Sony & The United States vs. North Korea
The recent epidemic that broke out in such extreme fashion towards the end of last year (no, not Ebola) but ‘cyber hacking’ is causing colossal problems for rivaling nations such as the United States and North Korea. As tensions reach fever pitch, many people are wondering whether this cyber scandal is going to come to an end or are we on the brink of an international crisis.
Tensions arose involving Sony’s extremely controversial and satirical comedy ‘The Interview’. The film depicts the North Korean leader Kim Jong-Un being assassinated at the hands of two American broadcasters. The film had a proposed release date for late December but the hacking scandal coincidently on the 22nd November, just a month prior to the film’s release. However speculation has since mounted prior to the November attacks with suspicion that North Korea may have had a hand in the attack as a form of retaliation for Sony’s release of The Interview. North Korea’s foreign ministry spokesman called the movie an “act of terrorism” in June, promising “merciless” retaliation if it was released.
Signs that Sony’s computer system had been compromised began when skulls appeared on employees’ screens with a message threatening to expose “secrets” from data obtained in a sophisticated hack. An unknown group who later identified themselves as the ‘Guardians of Peace’ claimed they were behind the cyber attack. This swiftly prompted the FBI to launch an investigation into the matter, with their name later being attached to the subsequent leaks of private and confidential information, including an early version of the next James Bond movie, five other Sony films, including an unreleased version of Annie and Brad Pitt’s Fury which resulted in a million downloads of the movie which had just hit the big screen. A whole host of Sony’s private company information was exposed to the public, which included bosses’ salaries and employees’ social security information.
Sony Pulls The Plug.
With the ongoing attacks showing no sign of relenting more precious information was leaked including film budgets, employee contracts and personal emails. Sony was forced to scrap the Christmas day release as the cyber terrorists threatened to “blow up the theatres that choose to show the film”. Releasing the following statement: “In light of the decision by the majority of our exhibitors not to show the film The Interview, we have decided not to move forward with the planned December 25 theatrical release,” Sony also said in a statement. “We respect and understand our partners’ decision and, of course, completely share their paramount interest in the safety of employees and theatre-goers. Sony Pictures has been the victim of an unprecedented criminal assault against our employees, our customers, and our business. Those who attacked us stole our intellectual property, private emails, and sensitive and proprietary material, and sought to destroy our spirit and our morale – all apparently to thwart the release of a movie they did not like. We are deeply saddened at this brazen effort to suppress the distribution of a movie, and in the process do damage to our company, our employees, and the American public. We stand by our filmmakers and their right to free expression and are extremely disappointed by this outcome.”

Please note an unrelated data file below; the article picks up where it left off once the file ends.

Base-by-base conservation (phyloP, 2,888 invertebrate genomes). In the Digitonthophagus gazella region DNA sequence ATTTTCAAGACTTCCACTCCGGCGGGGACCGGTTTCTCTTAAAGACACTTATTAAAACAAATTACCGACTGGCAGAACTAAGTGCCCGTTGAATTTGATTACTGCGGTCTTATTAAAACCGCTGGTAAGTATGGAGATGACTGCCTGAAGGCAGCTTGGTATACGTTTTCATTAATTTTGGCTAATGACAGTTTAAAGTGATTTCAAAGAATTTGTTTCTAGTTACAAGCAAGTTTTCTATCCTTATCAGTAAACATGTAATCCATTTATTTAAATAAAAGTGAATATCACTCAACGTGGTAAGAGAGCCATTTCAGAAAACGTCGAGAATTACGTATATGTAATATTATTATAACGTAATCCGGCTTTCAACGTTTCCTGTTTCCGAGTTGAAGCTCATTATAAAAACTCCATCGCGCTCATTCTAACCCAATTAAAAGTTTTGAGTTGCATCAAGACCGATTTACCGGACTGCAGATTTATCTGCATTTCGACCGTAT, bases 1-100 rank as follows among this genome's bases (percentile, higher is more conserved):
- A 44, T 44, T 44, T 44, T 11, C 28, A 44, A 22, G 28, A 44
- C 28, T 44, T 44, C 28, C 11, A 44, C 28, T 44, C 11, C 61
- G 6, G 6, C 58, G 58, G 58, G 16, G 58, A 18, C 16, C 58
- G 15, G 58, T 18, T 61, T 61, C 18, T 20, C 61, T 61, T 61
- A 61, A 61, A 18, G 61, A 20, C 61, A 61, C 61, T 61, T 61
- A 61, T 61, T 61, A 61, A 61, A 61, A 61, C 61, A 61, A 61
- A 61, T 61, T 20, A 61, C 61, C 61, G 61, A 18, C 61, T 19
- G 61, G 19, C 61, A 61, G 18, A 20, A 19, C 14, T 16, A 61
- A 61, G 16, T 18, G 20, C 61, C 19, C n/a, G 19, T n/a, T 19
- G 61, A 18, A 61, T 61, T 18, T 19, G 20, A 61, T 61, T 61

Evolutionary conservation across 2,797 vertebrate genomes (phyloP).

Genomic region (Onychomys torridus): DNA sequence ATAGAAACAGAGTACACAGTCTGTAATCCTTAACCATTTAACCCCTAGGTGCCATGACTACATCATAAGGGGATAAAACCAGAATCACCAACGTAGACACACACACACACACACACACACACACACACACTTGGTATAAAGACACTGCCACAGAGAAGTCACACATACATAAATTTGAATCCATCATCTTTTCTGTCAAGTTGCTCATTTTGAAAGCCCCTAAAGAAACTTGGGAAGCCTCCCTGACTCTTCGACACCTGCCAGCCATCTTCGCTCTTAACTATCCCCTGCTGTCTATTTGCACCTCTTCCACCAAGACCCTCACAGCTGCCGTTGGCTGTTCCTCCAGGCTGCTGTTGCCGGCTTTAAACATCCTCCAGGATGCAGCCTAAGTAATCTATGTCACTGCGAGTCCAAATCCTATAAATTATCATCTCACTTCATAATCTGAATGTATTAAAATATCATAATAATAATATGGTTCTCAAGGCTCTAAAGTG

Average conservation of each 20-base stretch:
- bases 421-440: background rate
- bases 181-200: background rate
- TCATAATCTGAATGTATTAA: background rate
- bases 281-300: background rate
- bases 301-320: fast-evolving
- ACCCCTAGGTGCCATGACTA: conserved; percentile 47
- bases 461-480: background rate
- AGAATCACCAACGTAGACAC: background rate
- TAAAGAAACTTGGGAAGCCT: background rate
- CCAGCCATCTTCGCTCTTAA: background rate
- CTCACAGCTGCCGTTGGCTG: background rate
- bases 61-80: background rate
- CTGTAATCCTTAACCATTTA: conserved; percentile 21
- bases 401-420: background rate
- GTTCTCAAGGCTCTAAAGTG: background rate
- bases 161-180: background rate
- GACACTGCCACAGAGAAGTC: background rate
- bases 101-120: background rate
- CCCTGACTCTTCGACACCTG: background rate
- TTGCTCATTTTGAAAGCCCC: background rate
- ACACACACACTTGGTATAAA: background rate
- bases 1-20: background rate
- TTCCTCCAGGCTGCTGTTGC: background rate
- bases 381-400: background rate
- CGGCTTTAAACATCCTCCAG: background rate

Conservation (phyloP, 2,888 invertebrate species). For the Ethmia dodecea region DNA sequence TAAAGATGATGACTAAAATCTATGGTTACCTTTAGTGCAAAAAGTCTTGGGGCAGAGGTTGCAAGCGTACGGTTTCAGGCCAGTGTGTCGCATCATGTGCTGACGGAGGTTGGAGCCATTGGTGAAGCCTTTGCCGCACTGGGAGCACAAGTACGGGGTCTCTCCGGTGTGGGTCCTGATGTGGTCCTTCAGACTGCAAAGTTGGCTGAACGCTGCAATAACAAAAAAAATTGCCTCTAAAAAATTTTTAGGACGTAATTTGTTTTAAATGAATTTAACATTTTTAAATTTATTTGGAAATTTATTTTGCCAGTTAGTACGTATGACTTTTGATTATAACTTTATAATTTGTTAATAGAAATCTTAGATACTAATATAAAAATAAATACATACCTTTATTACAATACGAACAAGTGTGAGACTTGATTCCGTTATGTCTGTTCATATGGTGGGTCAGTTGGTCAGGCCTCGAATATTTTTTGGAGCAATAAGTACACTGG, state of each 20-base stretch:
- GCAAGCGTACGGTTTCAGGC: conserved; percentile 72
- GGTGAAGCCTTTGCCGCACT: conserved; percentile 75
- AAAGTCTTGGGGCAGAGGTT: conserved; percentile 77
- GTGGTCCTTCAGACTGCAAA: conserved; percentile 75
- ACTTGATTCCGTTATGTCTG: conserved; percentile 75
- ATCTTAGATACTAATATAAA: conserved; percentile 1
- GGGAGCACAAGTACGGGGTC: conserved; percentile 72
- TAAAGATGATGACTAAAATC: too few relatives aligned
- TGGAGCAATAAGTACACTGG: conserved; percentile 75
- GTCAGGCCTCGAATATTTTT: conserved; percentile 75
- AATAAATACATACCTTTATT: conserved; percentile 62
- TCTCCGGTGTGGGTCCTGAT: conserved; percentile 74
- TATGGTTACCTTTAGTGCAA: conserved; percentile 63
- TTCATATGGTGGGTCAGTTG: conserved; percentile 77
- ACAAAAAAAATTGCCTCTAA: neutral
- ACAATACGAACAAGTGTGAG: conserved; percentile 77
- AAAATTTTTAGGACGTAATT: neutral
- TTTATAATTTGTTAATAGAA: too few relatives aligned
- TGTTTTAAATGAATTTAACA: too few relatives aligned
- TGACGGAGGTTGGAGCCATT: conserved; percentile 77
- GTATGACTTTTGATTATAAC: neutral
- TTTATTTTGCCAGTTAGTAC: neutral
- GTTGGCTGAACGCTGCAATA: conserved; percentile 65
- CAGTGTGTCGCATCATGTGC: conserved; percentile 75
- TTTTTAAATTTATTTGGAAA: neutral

The White House responds…
White House press Secretary Josh Earnest told reporters that the Sony cyber attack’s needed a tempered response: “I can tell you that, consistent with the president’s previous statements about how we will protect against, monitor and respond to cyber incidents, this is something that’s being treated as a serious national security issue.” The hackers then contacted Sony on 19th December ensuring them that it was a “very wise decision”, implying that as long as the movie stayed out of the movies and theatres the attacks would end, otherwise the threats would continue.